Sunday, March 2, 2014

"I Love You More Than My Luggage"

A couple of months ago I did a post about the guy who kept asking “Will you show if I fold?”  As I mentioned in that post, which you can find here, I isolated that one hand for that post and intended to do a post about the rest of tournament later.  Well, later is now.  Note, that same day was also when the story I told here took place, but there are no breasts in this post, ginormous or otherwise.

As usual, it was the Saturday, 2PM at Binion’s, $125 buy-in, $20K starting stack. I started the tournament completely card dead.  In a deepstack tournament, that’s not necessarily the worst thing.  You don’t need to play hands at this point if you don’t have a good reason to.  Not getting playable cards keeps you out of trouble.

Early in the tournament I overheard a guy at a nearby table talking about a blind woman playing poker.  Her husband was helping her by whispering the cards to her, but not giving any advice.  At first I thought he was talking about seeing this woman in a different tournament but then I noticed the blind woman myself.  And I recognized her.  She was actually the woman I had written about in one of my earliest blog posts, (see here).  It’s a cute story and a lot of my current readers have probably never read it, you should check it out. 

I was going to say hello and possibly remind her of our intimate initial meeting (see, this is why you should read that post) but she busted out before the first break.

First level, blinds 50/100.  I had Ace-Queen of clubs in the small blind.  It was raised to $200.  I don’t normally three-bet with that hand but I thought the raise was too small, so I decided to make it $600.  Preflop raiser called.  One club on the flop, nothing else.  I bet $800, he called.  There was a Queen on the turn, I bet $1K and he folded.

And I went the rest of that level and the next two without dragging a pot.  I had a couple of playable hands, but nothing that progressed past the flop.  On the fourth level (200/400) I had Ace-Queen of clubs again.  There was a limper in front of me, I made it $1,500 and got two callers.  Whiffed on the flop, I made a $4,000 c-bet and they both folded.

As the fifth level (300/600) began, I had basically my original starting stack of $20K.  Second hand of the level, I had Ace-Queen of hearts.  Ace-Queen had been good to me thus far.  First in, I made $1,500.  One caller and then an older gentleman made it $4K.  So I folded, the other player folded and the three-bettor showed us two Aces.

I lost chips raising with Queen-Jack of hearts.  I missed the flop, and when a player led out, I folded and at least didn’t lose any more with a c-bet.  I lost chips calling a normal raise with pocket 7’s and missed.

Same level, I got Ace-Queen of clubs yet again.  There were two limpers in front of me and I made it $3,000.  Everyone folded.  This was only the third pot I’d taken down, and every single time I had won, it was Ace-Queen of clubs.  Not just Ace-Queen, not even Ace-Queen suited, but exactly Ace-Queen of clubs.  That was apparently the only hand I could win with on this day. Very strange.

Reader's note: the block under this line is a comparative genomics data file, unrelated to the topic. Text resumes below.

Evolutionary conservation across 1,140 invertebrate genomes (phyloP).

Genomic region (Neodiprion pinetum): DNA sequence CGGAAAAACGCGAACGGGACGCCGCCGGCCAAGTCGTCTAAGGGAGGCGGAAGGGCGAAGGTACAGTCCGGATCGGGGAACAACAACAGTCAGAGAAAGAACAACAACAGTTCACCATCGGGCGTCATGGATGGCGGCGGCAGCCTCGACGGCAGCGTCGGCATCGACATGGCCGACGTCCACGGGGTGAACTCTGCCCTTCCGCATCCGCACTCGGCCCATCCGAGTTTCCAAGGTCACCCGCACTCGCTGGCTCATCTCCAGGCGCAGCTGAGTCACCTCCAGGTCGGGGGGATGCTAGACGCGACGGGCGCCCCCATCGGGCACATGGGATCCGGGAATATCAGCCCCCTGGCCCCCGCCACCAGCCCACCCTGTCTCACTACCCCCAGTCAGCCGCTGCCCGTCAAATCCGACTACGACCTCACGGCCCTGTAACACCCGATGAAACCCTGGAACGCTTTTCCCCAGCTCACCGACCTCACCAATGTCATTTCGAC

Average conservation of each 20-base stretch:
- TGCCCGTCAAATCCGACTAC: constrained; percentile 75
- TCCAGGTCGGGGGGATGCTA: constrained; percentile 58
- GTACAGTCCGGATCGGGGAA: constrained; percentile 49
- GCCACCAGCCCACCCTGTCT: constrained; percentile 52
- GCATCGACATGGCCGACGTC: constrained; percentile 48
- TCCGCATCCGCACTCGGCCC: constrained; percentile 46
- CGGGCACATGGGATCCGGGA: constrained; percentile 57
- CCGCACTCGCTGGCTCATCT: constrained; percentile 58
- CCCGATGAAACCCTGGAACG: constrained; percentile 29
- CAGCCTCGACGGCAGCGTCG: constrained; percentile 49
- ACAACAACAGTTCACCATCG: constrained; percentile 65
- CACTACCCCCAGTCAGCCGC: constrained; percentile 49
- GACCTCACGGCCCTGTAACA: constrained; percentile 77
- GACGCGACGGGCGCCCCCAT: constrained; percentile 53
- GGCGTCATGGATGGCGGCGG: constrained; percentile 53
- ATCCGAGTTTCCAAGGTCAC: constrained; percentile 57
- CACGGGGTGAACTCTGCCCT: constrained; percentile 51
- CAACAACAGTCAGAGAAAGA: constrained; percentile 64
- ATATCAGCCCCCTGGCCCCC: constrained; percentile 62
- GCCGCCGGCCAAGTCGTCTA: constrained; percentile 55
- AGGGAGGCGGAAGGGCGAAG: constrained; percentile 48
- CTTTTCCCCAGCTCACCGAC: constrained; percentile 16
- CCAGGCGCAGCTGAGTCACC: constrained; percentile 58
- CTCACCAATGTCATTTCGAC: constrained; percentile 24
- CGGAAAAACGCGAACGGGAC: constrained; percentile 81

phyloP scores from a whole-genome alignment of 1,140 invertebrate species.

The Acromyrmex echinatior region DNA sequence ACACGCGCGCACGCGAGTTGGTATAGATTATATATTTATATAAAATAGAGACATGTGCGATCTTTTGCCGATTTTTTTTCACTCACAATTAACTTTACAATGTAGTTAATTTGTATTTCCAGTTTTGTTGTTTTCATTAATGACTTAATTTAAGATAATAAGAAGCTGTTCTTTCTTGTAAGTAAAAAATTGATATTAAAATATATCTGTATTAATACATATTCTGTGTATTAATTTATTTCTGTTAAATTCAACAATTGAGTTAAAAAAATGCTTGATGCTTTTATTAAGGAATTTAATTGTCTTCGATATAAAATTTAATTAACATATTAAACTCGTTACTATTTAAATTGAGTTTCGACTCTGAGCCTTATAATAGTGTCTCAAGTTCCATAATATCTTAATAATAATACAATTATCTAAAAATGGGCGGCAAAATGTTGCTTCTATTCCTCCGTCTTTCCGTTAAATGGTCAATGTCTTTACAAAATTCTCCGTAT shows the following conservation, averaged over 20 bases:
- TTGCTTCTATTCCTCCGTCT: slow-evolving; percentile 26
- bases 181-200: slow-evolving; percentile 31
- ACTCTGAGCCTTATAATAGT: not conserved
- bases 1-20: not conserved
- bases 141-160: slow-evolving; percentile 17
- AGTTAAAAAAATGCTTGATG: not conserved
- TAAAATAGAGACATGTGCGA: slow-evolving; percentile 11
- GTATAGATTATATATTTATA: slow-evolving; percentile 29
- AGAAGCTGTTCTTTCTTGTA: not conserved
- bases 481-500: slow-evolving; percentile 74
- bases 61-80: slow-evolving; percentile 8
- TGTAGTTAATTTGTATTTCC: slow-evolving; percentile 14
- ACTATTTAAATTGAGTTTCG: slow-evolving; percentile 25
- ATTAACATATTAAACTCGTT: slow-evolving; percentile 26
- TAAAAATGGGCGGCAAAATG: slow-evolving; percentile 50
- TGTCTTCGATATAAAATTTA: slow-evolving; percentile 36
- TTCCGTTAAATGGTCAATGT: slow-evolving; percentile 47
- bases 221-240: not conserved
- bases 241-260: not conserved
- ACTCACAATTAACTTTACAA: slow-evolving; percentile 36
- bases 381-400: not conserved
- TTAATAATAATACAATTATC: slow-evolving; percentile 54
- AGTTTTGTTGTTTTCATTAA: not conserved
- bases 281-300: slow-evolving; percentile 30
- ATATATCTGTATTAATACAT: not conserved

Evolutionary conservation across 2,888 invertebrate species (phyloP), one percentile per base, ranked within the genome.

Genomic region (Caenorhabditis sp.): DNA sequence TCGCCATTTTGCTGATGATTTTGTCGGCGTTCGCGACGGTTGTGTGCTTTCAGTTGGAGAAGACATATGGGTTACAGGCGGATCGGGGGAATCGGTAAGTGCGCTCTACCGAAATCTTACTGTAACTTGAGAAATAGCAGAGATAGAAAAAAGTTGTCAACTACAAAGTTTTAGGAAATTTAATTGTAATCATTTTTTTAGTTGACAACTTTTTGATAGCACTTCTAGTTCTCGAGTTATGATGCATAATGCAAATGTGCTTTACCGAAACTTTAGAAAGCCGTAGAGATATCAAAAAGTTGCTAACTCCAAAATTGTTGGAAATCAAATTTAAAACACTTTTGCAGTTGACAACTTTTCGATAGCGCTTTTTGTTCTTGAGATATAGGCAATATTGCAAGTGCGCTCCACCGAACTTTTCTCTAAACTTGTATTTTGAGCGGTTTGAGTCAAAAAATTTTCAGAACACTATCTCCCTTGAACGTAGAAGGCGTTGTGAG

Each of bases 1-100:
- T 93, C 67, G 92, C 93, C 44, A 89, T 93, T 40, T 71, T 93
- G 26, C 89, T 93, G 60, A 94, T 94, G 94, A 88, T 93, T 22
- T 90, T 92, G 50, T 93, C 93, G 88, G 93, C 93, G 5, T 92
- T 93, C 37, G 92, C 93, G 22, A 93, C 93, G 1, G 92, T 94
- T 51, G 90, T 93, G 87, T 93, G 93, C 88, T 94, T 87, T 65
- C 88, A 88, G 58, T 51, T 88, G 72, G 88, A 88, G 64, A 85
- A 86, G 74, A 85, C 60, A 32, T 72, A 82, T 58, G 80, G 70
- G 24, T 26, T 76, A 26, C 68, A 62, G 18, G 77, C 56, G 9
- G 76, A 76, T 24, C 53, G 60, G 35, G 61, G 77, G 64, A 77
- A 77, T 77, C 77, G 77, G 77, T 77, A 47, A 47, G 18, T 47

By the sixth level (400/800) I was down to $13K chips.  That’s close to an “M” of 10, about the spot I start thinking about open-shoving.   Under the guy I raised to $2,400 with Queen-10 of spades, no one called.   I had a pair of Jacks, first in I made it $2,500, no one called.  Ace-10 off, first in, I made it $2,500, one player called.  Ace-King-x flop.  I shoved.  The other guy said, “pocket pair no good?” and folded.  Then I got pocket Queens.  Two people limped, the guy to my right made it $3K.  I shoved.  No one called.

I started level 7 (500/1000) with $21,500.  In late position with Jack-10 of hearts and, first in, I made it $3,000.  The guy behind me thought for a second and folded but said, “I’m not gonna take this much longer.”  He had started commenting about the fact that I seemed to be raising a lot all of a sudden, and he took it personally.  This guy was kind of weird too….he couldn’t stay in his seat.  He got up and took a little walk after almost every hand he folded.    The dealer said he must have a thumbtack in his seat.

I three bet with AK, no call.   I raised first in with K-10, no call.  Again first in, I raised with A-4 hearts, no call.  Thumbtack guy warns me again.  “That’s three times in a row, I’m gonna defend my blind next time.”  But he busted out before he had a chance to keep his word.

Started level 8 (100/600/1200) with $27,600.  Didn’t play a hand at this level until the last hand of it.  I had King-Queen of hearts and shoved.   I was snap-called by a guy with pocket Aces.  Ugh.  I saw his Aces before I had flipped over my hand and said, “As they say….you have me crushed.”  But the flop had a Queen and two hearts and neither of the guy’s Aces were heart-shaped.  The next card was as black as the King of spades…in fact, it was the King of spades, giving me two pair.  The river card was a blank and I had gotten a huge suckout.  His stack was exactly $500 less than mine so I had damn nice double up there.